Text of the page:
Starting Pitcher Jon Lester announced his retirement today after a 16-year career with the Red Sox, A's, Cubs, Nationals, and Cardinals.
I could go down the path of how butchering Jon Lester's contract led to the trading of a generational talent like Mookie Betts.
But I'm not going to do that.
I'm writing this blog to respect one of the best postseason pitchers of the 21st century. While his 9-7 record might not turn heads, Lester had a 2.51 ERA in 154.0 postseason innings. He was 2016 NLCS en route to the Cubs first World Series title since 1908 and would've won 2013 World Series MVP with his 2-0, 0.59 ERA performance if it weren't for David Ortiz hitting .688 and being the Red Sox entire offense.
Jon Lester was a five-time All-Star and won 3 World Series (2007 & 2013 with the Red Sox and 2016 with the Cubs). He was the Cy Young runner-up in 2016, had another two top-five finishes (4th in 2010 & 2014) and a 9th place finish in 2018. Perhaps his most impressive feat was hitting four career home runs after starting his career 0-66.
Lester accomplished all this after his career and life were in jeopardy after a cancer diagnosis in 2006.
After beating cancer, Lester returned in 2007 (I was at his second start back in Tampa) and notably pitched 5 2/3 shutout innings in the clinching 4th game of the 2007 World Series for his first career postseason win.
The following year, he threw a no-hitter against the Kansas City Royals, which gave youngish Red Sox fans (like me) the impression that we're going to get one of these every year.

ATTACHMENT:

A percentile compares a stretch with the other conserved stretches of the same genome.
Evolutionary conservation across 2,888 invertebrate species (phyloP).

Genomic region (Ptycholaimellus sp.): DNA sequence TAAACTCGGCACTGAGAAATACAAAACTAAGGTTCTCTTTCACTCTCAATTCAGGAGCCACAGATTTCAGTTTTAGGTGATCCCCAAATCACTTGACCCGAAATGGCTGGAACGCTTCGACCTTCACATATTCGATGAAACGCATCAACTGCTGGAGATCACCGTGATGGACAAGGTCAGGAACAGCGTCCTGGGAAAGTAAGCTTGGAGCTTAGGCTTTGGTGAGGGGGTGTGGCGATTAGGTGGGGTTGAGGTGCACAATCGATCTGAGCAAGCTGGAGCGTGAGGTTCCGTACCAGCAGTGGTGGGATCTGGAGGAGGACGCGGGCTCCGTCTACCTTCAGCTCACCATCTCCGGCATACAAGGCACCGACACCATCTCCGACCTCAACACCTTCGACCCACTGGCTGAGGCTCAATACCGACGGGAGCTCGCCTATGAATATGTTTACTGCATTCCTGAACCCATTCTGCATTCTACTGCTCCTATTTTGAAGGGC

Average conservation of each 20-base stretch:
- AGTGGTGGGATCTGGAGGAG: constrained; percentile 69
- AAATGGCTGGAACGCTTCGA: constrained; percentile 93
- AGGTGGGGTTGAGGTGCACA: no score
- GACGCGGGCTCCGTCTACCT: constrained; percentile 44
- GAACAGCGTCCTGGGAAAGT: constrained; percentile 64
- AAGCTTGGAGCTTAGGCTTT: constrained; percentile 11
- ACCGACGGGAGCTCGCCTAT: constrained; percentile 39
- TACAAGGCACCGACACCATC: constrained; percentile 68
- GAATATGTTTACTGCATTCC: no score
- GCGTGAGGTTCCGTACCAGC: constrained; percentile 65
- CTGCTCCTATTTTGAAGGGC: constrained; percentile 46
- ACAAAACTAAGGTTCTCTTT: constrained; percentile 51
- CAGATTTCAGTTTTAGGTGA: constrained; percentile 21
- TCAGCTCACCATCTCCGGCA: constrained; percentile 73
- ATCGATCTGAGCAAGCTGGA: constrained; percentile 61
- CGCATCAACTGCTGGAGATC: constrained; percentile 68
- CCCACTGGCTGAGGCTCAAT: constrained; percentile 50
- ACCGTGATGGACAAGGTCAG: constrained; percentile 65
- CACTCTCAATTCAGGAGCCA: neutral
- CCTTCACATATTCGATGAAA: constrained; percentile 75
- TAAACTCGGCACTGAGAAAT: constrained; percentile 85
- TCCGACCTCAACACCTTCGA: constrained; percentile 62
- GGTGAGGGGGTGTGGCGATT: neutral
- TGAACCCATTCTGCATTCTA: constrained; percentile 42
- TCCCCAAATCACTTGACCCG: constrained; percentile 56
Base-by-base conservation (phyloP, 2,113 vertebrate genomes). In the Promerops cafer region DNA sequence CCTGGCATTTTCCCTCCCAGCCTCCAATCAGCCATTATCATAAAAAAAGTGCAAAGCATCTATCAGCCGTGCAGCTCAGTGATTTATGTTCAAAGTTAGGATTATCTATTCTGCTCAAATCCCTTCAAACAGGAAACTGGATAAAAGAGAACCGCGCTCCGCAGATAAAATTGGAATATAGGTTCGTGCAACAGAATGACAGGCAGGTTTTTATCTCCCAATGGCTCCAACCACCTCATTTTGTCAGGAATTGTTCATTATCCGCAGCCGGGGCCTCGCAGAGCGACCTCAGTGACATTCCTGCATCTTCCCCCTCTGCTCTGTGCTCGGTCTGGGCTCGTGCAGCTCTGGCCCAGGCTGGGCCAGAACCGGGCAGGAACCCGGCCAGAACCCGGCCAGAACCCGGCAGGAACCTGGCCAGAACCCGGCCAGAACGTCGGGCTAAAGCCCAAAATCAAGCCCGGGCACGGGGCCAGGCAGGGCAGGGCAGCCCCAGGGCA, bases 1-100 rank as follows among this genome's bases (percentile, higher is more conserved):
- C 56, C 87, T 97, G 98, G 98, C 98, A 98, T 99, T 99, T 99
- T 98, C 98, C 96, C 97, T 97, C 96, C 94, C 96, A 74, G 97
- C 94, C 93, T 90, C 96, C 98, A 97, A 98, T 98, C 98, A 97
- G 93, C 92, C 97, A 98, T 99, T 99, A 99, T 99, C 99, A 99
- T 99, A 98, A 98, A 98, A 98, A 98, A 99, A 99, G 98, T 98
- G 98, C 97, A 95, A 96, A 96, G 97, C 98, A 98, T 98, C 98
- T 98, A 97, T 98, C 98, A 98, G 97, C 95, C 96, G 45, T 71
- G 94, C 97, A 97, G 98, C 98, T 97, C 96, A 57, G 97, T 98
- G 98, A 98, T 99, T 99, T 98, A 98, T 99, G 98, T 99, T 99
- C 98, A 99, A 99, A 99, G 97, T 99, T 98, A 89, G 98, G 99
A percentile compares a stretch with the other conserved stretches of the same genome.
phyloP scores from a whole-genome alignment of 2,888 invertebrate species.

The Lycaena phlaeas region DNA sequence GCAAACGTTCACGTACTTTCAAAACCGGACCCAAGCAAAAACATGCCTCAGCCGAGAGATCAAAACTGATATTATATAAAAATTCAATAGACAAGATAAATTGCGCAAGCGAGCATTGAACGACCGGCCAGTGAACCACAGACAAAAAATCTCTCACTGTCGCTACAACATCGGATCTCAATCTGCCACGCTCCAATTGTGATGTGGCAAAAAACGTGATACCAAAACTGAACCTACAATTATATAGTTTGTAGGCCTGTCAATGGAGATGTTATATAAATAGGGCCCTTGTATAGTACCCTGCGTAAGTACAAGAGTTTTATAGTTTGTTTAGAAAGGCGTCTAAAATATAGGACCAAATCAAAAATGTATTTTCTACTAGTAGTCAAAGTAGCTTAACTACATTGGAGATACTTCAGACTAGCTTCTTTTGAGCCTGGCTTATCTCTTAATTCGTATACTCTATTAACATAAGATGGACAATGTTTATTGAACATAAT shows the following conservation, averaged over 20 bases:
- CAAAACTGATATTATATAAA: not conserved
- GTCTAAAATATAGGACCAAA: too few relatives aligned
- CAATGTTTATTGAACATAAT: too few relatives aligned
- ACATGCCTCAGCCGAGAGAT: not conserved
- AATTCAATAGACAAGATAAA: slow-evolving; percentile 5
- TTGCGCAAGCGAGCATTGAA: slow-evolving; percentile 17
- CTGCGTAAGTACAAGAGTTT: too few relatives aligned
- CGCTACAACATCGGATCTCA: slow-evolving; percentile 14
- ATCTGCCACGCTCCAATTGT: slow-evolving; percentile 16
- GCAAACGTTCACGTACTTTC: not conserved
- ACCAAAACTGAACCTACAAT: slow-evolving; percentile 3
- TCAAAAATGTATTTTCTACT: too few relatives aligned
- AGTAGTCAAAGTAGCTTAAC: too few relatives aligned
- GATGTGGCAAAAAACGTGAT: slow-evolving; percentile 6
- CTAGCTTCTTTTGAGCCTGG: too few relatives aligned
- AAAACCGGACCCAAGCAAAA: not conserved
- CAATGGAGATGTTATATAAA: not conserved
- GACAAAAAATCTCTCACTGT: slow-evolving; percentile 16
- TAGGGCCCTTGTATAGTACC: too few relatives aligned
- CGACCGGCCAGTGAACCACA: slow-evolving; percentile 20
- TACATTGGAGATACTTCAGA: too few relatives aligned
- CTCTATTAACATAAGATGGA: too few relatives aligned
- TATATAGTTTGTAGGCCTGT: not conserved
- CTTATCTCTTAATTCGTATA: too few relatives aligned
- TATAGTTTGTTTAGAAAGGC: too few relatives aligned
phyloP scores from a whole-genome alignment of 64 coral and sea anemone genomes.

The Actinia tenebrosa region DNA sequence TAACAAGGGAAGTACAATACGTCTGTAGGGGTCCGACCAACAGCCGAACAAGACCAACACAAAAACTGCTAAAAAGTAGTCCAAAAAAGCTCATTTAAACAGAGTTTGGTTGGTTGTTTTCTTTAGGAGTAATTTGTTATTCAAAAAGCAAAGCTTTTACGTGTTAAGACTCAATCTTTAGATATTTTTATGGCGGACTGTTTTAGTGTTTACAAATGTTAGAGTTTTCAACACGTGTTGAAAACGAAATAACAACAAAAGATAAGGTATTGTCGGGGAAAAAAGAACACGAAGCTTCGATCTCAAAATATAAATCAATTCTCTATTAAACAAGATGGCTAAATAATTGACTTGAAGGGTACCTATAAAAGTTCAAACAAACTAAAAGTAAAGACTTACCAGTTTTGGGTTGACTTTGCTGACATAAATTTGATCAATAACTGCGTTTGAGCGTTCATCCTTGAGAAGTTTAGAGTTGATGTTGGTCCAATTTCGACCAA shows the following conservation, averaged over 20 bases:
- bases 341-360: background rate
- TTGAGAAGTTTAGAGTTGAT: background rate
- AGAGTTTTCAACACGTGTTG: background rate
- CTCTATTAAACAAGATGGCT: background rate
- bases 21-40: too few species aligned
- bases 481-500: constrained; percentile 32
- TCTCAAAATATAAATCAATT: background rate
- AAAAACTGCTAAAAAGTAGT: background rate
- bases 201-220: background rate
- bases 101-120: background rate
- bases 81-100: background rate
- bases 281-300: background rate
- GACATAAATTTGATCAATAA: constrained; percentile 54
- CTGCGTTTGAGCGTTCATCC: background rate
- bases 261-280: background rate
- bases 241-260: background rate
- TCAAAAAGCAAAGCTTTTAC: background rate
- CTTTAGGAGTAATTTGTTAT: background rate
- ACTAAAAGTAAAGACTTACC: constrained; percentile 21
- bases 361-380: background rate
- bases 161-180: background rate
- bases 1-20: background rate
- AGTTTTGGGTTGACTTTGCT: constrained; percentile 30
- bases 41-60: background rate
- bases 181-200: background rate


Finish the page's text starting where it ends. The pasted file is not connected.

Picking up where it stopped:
I could keep reciting stats, but Jon Lester's impact was felt much deeper than the box score. As a cancer survivor, he worked with the Jimmy Fund and started his charity NVRQT (short for "never quit"), founded in 2011 for childhood cancer research and support. On a much less important but still noble note, he was the only member of the infamous Chicken and Beer Red Sox to own up and apologize.
Of course, we all know that the Red Sox total botch job of his contract led to cheaping out on generational talent. Still, Jon Lester was able to win the hearts of both Boston and Chicago fans with his big game pitching and genuine hashtag goodness of the diamond. He spent 50K on beer for Cubs fans and did plenty of other great things behind the scenes. Jon Lester was everything you wanted in a top of the rotation guy. He competed his ass off every fifth day and, in a v eerie coincidence, had the exact same winning percentage (.631%) and ERA (3.64) with both the Red Sox and Cubs.
It's a shame he had to bounce around with the Nats and Cardinals in 2021, but everybody will remember Jon as one of the best pitchers two of the game's premier franchises ever had. Congratulations on a fantastic career, fuck John Henry forever!